“Do I need a second opinion on my mortgage investment portfolio?”
This is a simple question, and for many private mortgage investors, the answer is yes.
Mortgage investments are still a niche product in Canada and most of the sellers of these products are mortgage brokers, not investment advisors or credit experts or even lenders themselves.
To decide whether you need to get another opinion, ask yourself the following questions:
Do I have a written plan for my investments?
If you don’t have a plan, how do you know where you’re going, how you’re doing in getting there, when you’re off course, and when changes need to be made? A written investment policy statement, or IPS, outlines the asset allocation of your portfolio, identifies the benchmark by which to judge how your portfolio is doing, and includes guidelines on when the portfolio should be rebalanced. Your IPS should change over time as your goals change.
Do I know that my portfolio is tax-efficient?
Do you know how the new tax rules are going to affect the income from your mortgage investments? Most of the new client portfolios that we review are not as tax-efficient as they could be. Whenever you’re paying more in taxes than necessary, there’s less in your account for you to use now and in the future.
Do I understand the level of risk in my portfolio?
Varying risks exist in mortgage investing. How the risk was gauged when you made the investment could be very different from how the risk is gauged today as the real estate market shifts and borrower exit strategies change.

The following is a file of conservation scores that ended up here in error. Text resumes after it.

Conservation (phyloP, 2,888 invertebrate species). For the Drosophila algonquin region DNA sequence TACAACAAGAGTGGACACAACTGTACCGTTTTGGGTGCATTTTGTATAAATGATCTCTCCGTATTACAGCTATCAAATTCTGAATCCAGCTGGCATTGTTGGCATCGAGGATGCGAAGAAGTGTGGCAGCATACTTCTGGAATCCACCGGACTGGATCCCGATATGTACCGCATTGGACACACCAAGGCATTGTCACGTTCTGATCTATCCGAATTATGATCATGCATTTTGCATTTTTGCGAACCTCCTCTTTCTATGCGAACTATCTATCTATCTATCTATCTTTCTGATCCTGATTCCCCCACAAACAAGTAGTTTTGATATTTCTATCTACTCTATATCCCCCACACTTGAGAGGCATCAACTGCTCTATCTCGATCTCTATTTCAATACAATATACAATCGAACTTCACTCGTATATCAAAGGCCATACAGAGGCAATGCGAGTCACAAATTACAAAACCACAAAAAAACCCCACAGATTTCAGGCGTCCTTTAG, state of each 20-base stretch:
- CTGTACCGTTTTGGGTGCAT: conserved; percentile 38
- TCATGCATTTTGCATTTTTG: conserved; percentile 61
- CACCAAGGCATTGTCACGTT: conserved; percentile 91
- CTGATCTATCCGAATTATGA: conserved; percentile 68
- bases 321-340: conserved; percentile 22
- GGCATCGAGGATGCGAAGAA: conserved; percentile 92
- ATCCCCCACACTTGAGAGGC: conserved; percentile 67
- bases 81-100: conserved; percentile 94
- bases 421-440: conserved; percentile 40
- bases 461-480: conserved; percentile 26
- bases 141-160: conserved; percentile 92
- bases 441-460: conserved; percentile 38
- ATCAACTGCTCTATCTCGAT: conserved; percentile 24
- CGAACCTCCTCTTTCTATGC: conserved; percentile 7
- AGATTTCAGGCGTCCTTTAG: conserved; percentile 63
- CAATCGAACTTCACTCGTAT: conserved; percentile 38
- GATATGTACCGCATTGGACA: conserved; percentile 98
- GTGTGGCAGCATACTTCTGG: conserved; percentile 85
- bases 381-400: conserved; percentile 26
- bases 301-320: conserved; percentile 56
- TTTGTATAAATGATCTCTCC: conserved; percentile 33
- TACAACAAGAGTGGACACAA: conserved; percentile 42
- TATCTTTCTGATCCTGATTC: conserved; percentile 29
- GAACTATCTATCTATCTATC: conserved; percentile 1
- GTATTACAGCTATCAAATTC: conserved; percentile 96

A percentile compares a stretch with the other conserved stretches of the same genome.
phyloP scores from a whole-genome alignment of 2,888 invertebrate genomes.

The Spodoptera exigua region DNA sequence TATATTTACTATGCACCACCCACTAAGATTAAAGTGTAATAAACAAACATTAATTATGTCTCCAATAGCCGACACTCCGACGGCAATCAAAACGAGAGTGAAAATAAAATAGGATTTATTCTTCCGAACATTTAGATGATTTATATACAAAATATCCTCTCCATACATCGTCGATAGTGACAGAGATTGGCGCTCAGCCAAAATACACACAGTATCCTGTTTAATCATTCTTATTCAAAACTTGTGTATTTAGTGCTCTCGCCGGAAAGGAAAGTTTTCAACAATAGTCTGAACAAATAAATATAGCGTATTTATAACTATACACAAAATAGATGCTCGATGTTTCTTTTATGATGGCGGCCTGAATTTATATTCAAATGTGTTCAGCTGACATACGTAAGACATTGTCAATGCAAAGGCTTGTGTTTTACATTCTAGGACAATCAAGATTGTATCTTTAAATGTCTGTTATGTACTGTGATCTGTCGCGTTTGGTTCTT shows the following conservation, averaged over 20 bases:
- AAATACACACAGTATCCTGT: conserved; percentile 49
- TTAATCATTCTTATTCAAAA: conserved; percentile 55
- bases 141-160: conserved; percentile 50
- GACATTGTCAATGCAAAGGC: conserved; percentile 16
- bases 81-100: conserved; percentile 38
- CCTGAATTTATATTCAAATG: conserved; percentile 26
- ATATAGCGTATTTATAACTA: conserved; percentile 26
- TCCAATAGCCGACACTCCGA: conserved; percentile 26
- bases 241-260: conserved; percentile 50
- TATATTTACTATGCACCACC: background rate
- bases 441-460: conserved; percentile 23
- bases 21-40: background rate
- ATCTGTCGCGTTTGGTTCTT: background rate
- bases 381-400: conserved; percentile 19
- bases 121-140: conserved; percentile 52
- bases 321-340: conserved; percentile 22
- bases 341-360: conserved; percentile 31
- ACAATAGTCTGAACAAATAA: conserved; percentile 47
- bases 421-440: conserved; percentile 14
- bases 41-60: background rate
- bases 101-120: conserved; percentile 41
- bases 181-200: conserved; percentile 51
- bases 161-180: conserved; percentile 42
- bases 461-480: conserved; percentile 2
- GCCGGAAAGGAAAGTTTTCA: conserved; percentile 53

Is your portfolio over exposed to a certain property type, borrower type, geographic region? Have any of the underlying exposures in your portfolios changed significantly since you made the investment? Would it be prudent to attempt to re balance your portfolio given your current assessment of the risks inherent in your specific portfolio? AAREA provides a secondary market for mortgages that are performing and non performing. You may have options other than to wait for a mortgage discharge.
Do I know that the level of risk is appropriate for my situation?
As people get closer to retirement, their level of risk often decreases. Unfortunately, without proper advice, many individuals approaching retirement have the same level of risk in their portfolio that they had when their risk tolerance was greater. Suitability isn’t an area most licensed brokers selling mortgage investments are knowledge about. Would it be valuable for you to have a conversation with a credit expert on the suitability of your existing mortgage portfolio?
Do I understand whether the advice I am receiving is ‘fiduciary’ advice?
Mortgage Investments are regulated differently from other investments. A fiduciary has the obligation of transparency to their client and to avoid conflicts of interest. Are you getting mortgage investments from a broker who is also representing the borrower? Is the company providing you with mortgage investments also managing a Mortgage Investment Corporation (MIC)? If so, you may not be receiving fiduciary advice as the provider in these circumstances may have other factors that prevent them from being your fiduciary. AAREA only represents lenders in all transactions to eliminate conflicts of interest. There is always another licensed broker representing the borrower.
Do I understand the method to evaluate investments in my portfolio?
It is best to have a repeatable process by which mortgage investments are selected and retained. Unfortunately, many people make decisions based on past performance. How are you evaluating appraisals, credit and deal parameters? Do you have investment rules or do you rely on a gut feeling?
If you answered no to any of the above statements, you may want to consider having an expert give your portfolio a second opinion.
Many investors may want to get a second opinion. Getting another review of your portfolio can help you better understand it, identify ways to improve its performance and possibly lower the taxes you pay on it.